I didn’t have much time in Palermo and all I wanted to find was pani câ mèusa, a spleen sandwich. I looked around the food stalls at La Vucciria market at night and it was loud and there were too many tourists. A few blocks away, I bought one from a standing room only shop called Franco 'U Vastiddaru. It’s part of the culinary legacy of a Jewish community that spent a millenia on the island until being expelled in the 15th century. It’s a sandwich that makes use of spleen, lung and other offal by frying it in lard and topping it with grated, salty caciocavallo cheese. It’s a strong flavor, mellowed out with a squirt of lemon and sold in the streets in Castellammare.
We also stopped in at Bocum, a lively corner restaurant with wood fired cooking. To my surprise there was a Peruvian chef there, Diego Recarte, who used to work at Malabar with Pedro Miguel Schiaffino but work brought him to the Mediterranean. There was a corn flan thickened with ricotta, but otherwise the menu was built around small plates of seafood and cocktails.
When Kobe Desramaults closed his restaurant Chambre Séparée in Gent, Belgium last year he started looking for somewhere in Italy or France to relocate to. He followed the ingredients. All the best ones were coming from Sicily.
It might seem irrational that a chef from northern Europe that spent his career cooking locally would just uproot his life and try to understand an entirely new set of ingredients and culture, but I’ve spent a little bit of time around him, once nearly dying, enough to know that he’s someone that really commits himself when he makes decision. This is what he said when he closed his Michelin starred restaurant In de Wulf in the Belgian countryside in 2017 before opening Chambre Séparée (which he always said would be temporary): “If I open a new restaurant, the only thing I'll change is the setting. My kitchen will remain the same: a raw kitchen with fermented and aged products.”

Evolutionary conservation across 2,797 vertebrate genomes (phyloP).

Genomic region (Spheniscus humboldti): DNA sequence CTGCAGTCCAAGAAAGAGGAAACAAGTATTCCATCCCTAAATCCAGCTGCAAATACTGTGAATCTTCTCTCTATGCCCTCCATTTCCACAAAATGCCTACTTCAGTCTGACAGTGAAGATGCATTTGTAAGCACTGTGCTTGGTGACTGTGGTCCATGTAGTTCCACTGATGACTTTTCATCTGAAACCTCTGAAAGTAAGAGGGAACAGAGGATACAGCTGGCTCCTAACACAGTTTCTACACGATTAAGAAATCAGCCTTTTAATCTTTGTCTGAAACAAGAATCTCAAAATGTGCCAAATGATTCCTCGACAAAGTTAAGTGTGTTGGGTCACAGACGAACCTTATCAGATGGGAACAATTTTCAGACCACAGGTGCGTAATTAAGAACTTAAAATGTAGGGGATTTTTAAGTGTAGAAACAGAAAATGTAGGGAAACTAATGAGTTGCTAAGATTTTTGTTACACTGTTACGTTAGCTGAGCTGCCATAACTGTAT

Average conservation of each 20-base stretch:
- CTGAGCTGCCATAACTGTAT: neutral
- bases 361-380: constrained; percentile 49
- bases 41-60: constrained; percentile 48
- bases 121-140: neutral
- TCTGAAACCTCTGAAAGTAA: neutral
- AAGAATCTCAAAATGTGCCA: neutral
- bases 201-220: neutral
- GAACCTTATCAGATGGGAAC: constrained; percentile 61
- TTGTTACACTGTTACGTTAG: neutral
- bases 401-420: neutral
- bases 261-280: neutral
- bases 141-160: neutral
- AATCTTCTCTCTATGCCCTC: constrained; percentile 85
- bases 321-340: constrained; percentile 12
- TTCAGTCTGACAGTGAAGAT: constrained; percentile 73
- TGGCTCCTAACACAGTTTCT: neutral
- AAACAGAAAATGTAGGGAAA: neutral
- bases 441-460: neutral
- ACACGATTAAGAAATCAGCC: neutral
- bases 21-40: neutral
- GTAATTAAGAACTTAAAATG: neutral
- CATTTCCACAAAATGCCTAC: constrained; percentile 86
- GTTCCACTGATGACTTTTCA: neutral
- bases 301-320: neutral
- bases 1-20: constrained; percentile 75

Stazione Veccharia, the place he made with Sicilian restaurateur Franco Virgo in Finale di Pollina, already had the raw kitchen he was looking for when Kobe came in. There was no chef, it was just there waiting. It seemed serendipitous. He’ll be there until the end of October, and then a more permanent space in the mountains will be built.
There is a counter in front of the kitchen with room for 8, plus a few dozen tables under a canopy. They had only been open for a couple of weeks when I came in. They weren’t even sure what will happen when it rains, yet a parade of Italian food writers had already waxed poetic about their experience there.